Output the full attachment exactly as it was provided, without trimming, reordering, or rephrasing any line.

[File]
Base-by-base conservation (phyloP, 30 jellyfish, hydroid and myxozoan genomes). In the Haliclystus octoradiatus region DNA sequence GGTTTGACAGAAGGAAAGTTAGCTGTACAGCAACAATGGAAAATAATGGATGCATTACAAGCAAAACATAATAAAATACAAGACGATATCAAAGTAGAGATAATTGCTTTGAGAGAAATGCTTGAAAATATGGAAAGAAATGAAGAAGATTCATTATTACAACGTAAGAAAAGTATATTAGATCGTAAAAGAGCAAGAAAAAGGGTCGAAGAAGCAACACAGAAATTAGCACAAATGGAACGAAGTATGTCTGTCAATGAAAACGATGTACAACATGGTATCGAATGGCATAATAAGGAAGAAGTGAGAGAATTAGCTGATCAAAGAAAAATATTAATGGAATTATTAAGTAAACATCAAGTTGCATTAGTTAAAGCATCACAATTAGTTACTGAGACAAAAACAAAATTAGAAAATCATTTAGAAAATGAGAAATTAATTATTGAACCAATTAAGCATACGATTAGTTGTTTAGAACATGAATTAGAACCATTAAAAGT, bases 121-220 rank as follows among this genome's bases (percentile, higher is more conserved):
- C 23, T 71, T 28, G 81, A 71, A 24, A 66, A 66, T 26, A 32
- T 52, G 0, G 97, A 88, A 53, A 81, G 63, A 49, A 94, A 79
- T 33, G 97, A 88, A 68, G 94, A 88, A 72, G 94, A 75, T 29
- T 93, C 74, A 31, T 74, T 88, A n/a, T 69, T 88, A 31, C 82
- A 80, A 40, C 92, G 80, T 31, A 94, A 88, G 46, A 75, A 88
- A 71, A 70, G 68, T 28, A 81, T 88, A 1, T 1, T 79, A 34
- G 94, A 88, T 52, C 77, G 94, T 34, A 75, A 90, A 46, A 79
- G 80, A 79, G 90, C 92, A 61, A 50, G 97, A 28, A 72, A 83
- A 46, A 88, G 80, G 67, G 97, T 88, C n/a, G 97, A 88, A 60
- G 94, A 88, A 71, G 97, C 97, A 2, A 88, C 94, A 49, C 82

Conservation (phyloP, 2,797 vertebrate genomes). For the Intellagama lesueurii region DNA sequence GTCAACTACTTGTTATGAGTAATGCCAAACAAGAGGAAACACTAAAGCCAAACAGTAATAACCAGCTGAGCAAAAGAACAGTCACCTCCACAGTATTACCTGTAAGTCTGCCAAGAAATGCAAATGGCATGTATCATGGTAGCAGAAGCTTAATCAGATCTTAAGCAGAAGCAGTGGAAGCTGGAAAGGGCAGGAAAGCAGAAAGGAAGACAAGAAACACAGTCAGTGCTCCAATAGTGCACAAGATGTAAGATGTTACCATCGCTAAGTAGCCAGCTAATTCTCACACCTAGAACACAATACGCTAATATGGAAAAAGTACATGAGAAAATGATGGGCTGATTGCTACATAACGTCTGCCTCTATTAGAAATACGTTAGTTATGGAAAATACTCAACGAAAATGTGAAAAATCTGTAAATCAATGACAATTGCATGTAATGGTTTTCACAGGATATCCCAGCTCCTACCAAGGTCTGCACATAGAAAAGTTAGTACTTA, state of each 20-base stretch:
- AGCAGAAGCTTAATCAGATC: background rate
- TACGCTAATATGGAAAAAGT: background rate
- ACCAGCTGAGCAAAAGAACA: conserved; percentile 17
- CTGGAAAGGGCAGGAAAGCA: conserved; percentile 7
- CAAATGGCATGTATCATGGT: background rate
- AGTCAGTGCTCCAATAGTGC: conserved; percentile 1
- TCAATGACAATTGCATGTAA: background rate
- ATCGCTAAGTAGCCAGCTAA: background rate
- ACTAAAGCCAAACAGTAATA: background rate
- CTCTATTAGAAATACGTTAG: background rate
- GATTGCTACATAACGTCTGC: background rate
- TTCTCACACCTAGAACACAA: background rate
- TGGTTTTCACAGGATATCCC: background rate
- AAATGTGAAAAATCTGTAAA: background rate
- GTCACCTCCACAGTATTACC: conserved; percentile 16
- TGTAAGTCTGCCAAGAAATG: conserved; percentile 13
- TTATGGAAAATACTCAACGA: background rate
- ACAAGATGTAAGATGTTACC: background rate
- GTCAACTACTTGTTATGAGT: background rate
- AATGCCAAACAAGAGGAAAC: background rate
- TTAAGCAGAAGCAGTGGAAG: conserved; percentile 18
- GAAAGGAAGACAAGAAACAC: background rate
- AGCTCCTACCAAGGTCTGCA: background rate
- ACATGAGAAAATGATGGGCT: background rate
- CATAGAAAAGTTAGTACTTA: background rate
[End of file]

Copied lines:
Base-by-base conservation (phyloP, 30 jellyfish, hydroid and myxozoan genomes). In the Haliclystus octoradiatus region DNA sequence GGTTTGACAGAAGGAAAGTTAGCTGTACAGCAACAATGGAAAATAATGGATGCATTACAAGCAAAACATAATAAAATACAAGACGATATCAAAGTAGAGATAATTGCTTTGAGAGAAATGCTTGAAAATATGGAAAGAAATGAAGAAGATTCATTATTACAACGTAAGAAAAGTATATTAGATCGTAAAAGAGCAAGAAAAAGGGTCGAAGAAGCAACACAGAAATTAGCACAAATGGAACGAAGTATGTCTGTCAATGAAAACGATGTACAACATGGTATCGAATGGCATAATAAGGAAGAAGTGAGAGAATTAGCTGATCAAAGAAAAATATTAATGGAATTATTAAGTAAACATCAAGTTGCATTAGTTAAAGCATCACAATTAGTTACTGAGACAAAAACAAAATTAGAAAATCATTTAGAAAATGAGAAATTAATTATTGAACCAATTAAGCATACGATTAGTTGTTTAGAACATGAATTAGAACCATTAAAAGT, bases 121-220 rank as follows among this genome's bases (percentile, higher is more conserved):
- C 23, T 71, T 28, G 81, A 71, A 24, A 66, A 66, T 26, A 32
- T 52, G 0, G 97, A 88, A 53, A 81, G 63, A 49, A 94, A 79
- T 33, G 97, A 88, A 68, G 94, A 88, A 72, G 94, A 75, T 29
- T 93, C 74, A 31, T 74, T 88, A n/a, T 69, T 88, A 31, C 82
- A 80, A 40, C 92, G 80, T 31, A 94, A 88, G 46, A 75, A 88
- A 71, A 70, G 68, T 28, A 81, T 88, A 1, T 1, T 79, A 34
- G 94, A 88, T 52, C 77, G 94, T 34, A 75, A 90, A 46, A 79
- G 80, A 79, G 90, C 92, A 61, A 50, G 97, A 28, A 72, A 83
- A 46, A 88, G 80, G 67, G 97, T 88, C n/a, G 97, A 88, A 60
- G 94, A 88, A 71, G 97, C 97, A 2, A 88, C 94, A 49, C 82

Conservation (phyloP, 2,797 vertebrate genomes). For the Intellagama lesueurii region DNA sequence GTCAACTACTTGTTATGAGTAATGCCAAACAAGAGGAAACACTAAAGCCAAACAGTAATAACCAGCTGAGCAAAAGAACAGTCACCTCCACAGTATTACCTGTAAGTCTGCCAAGAAATGCAAATGGCATGTATCATGGTAGCAGAAGCTTAATCAGATCTTAAGCAGAAGCAGTGGAAGCTGGAAAGGGCAGGAAAGCAGAAAGGAAGACAAGAAACACAGTCAGTGCTCCAATAGTGCACAAGATGTAAGATGTTACCATCGCTAAGTAGCCAGCTAATTCTCACACCTAGAACACAATACGCTAATATGGAAAAAGTACATGAGAAAATGATGGGCTGATTGCTACATAACGTCTGCCTCTATTAGAAATACGTTAGTTATGGAAAATACTCAACGAAAATGTGAAAAATCTGTAAATCAATGACAATTGCATGTAATGGTTTTCACAGGATATCCCAGCTCCTACCAAGGTCTGCACATAGAAAAGTTAGTACTTA, state of each 20-base stretch:
- AGCAGAAGCTTAATCAGATC: background rate
- TACGCTAATATGGAAAAAGT: background rate
- ACCAGCTGAGCAAAAGAACA: conserved; percentile 17
- CTGGAAAGGGCAGGAAAGCA: conserved; percentile 7
- CAAATGGCATGTATCATGGT: background rate
- AGTCAGTGCTCCAATAGTGC: conserved; percentile 1
- TCAATGACAATTGCATGTAA: background rate
- ATCGCTAAGTAGCCAGCTAA: background rate
- ACTAAAGCCAAACAGTAATA: background rate
- CTCTATTAGAAATACGTTAG: background rate
- GATTGCTACATAACGTCTGC: background rate
- TTCTCACACCTAGAACACAA: background rate
- TGGTTTTCACAGGATATCCC: background rate
- AAATGTGAAAAATCTGTAAA: background rate
- GTCACCTCCACAGTATTACC: conserved; percentile 16
- TGTAAGTCTGCCAAGAAATG: conserved; percentile 13
- TTATGGAAAATACTCAACGA: background rate
- ACAAGATGTAAGATGTTACC: background rate
- GTCAACTACTTGTTATGAGT: background rate
- AATGCCAAACAAGAGGAAAC: background rate
- TTAAGCAGAAGCAGTGGAAG: conserved; percentile 18
- GAAAGGAAGACAAGAAACAC: background rate
- AGCTCCTACCAAGGTCTGCA: background rate
- ACATGAGAAAATGATGGGCT: background rate
- CATAGAAAAGTTAGTACTTA: background rate